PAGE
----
Wreckage path of Air France flight discovered

HOPES grew for three Irish families that their loved ones’ final resting place will be traced after wreckage thought to be from the missing Air France plane was spotted in seas off the coast of northern Brazil.

Brazilian Defence Minister Nelson Jobim said last night that a 5km path of wreckage found in the Atlantic is confirmation that an Air France jet crashed in the ocean.

The families of Aisling Butler, 26, from Roscrea, Co Tipperary; Jane Deasy, 27, from Rathgar, Dublin; and Eithne Walls, 29, from Ballygowan, Co Down, have declined invitations to travel to a reception centre near Charles de Gaulle Airport in Paris, preferring to await news at home.

The three young doctors who graduated from the same class at Trinity College two years ago and were holidaying together in Brazil are among 228 people missing presumed dead after their Airbus A330 aircraft disappeared on a return journey from Rio de Janeiro to France on Monday.

It emerged yesterday that two other Irish-based families are caught up in the tragedy as two Estonian men who were working for Aer Lingus in Dublin were also on board returning from a holiday. Their names are being withheld until relatives in Estonia can be informed.

In tributes to the missing, the Butler family spoke of their heartbreak at losing Aisling, who was a senior house officer in the Emergency Department of Tallaght Hospital in Dublin.

“Aisling was very talented and a high achiever with a very promising career,” said her parents, John and Evelyn, and sister Lorna. “She was also full of fun, caring and kind, a devoted daughter and sister. At this stage the family are merely trying to come to terms with this shocking news.”

Eithne Walls’s parents, Raymond and Mary, also spoke of their agony. Their daughter was a professional Irish dancer who performed with the Riverdance troupe before dedicating herself full-time to medicine, working at the Dublin Eye and Ear Hospital. “Eithne was an extraordinary person who brought light to the lives of everyone she touched,” the Walls family said.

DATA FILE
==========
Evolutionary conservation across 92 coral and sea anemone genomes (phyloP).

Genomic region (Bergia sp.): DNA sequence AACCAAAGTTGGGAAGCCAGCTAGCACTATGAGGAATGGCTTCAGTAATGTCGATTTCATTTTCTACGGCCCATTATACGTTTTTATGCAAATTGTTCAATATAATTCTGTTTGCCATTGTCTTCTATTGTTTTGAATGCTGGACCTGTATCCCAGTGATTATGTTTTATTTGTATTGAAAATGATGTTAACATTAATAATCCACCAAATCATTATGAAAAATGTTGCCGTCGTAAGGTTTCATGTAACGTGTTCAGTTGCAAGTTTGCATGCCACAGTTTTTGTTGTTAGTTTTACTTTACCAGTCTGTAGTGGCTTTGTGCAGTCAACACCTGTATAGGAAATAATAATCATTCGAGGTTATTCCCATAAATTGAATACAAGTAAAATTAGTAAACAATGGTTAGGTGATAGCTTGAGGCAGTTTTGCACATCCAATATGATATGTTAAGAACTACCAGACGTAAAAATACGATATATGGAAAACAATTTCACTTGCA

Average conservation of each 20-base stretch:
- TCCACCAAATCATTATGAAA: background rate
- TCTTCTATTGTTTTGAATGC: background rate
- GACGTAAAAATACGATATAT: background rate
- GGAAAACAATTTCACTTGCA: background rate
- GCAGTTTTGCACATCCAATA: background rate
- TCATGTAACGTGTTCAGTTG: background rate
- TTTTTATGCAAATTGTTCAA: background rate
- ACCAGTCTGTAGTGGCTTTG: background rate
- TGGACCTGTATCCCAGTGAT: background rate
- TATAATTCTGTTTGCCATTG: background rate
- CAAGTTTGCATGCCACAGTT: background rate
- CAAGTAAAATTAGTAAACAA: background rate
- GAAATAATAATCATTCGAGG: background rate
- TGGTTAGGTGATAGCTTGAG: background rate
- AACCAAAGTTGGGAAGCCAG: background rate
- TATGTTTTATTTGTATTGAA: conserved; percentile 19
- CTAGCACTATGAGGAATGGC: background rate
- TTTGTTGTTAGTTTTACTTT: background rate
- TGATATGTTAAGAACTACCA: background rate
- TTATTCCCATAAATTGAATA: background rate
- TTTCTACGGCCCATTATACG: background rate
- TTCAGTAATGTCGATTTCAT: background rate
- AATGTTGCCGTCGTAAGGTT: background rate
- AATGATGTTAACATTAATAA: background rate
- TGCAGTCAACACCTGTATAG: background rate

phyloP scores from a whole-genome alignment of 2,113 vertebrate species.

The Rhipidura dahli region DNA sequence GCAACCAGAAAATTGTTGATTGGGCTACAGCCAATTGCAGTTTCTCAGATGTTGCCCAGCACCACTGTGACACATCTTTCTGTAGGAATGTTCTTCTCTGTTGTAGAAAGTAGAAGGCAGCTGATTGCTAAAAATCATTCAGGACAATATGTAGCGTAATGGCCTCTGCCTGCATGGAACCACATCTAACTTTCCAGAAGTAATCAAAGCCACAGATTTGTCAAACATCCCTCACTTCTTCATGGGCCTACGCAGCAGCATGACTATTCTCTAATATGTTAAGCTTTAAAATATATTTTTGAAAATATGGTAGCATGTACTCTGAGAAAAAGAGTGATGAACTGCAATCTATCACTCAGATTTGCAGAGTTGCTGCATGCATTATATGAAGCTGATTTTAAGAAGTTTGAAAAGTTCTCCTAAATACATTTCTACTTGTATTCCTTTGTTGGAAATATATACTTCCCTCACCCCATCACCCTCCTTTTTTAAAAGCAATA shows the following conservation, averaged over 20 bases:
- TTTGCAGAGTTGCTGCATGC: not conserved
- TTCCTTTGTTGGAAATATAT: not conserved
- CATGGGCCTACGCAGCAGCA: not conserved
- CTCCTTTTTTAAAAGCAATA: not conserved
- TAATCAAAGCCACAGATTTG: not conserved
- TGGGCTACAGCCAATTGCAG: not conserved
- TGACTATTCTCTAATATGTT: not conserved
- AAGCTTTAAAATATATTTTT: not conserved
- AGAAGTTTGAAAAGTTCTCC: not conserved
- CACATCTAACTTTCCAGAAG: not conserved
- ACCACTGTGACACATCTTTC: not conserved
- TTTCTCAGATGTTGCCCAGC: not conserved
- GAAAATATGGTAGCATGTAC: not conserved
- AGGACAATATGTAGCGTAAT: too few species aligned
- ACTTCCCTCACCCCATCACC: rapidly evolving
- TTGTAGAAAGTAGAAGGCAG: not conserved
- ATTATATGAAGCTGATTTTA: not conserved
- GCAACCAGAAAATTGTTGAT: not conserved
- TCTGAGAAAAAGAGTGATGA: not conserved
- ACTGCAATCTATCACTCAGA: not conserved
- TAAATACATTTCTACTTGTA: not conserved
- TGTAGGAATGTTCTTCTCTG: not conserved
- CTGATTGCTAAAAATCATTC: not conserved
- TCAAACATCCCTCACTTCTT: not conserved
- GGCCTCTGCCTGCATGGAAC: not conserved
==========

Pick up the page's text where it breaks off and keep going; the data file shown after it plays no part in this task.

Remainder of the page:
Jane Deasy was the daughter of Beaumont Hospital surgeon, Joseph Deasy. Her family and close friends asked for privacy in their grief.

Taoiseach Brian Cowen said the Government was deeply concerned by the events and wanted to express their solidarity with the families.

“Our primary concern is for the families during this difficult time. The Government is offering support to the families as they wait for news of their loved ones,” he said.

Expressions of support were also offered by Tallaght Hospital, where all three doctors had served time as interns. A service was held in the hospital chapel yesterday and a book of condolences was opened.

Provost of Trinity College Dr John Hegarty also offered his condolences. “The loss of such young, vibrant and promising women at the outset of their careers in medicine and in such tragic circumstances has stunned the college from which they so recently graduated,” he said.

Gerry McCormack of trade union SIPTU, which represented the two Aer Lingus employees, also expressed sympathies.

“We are very saddened to hear of the deaths of our members. Our sympathies go out to members of their families, some of whom are also living and working in Ireland.”

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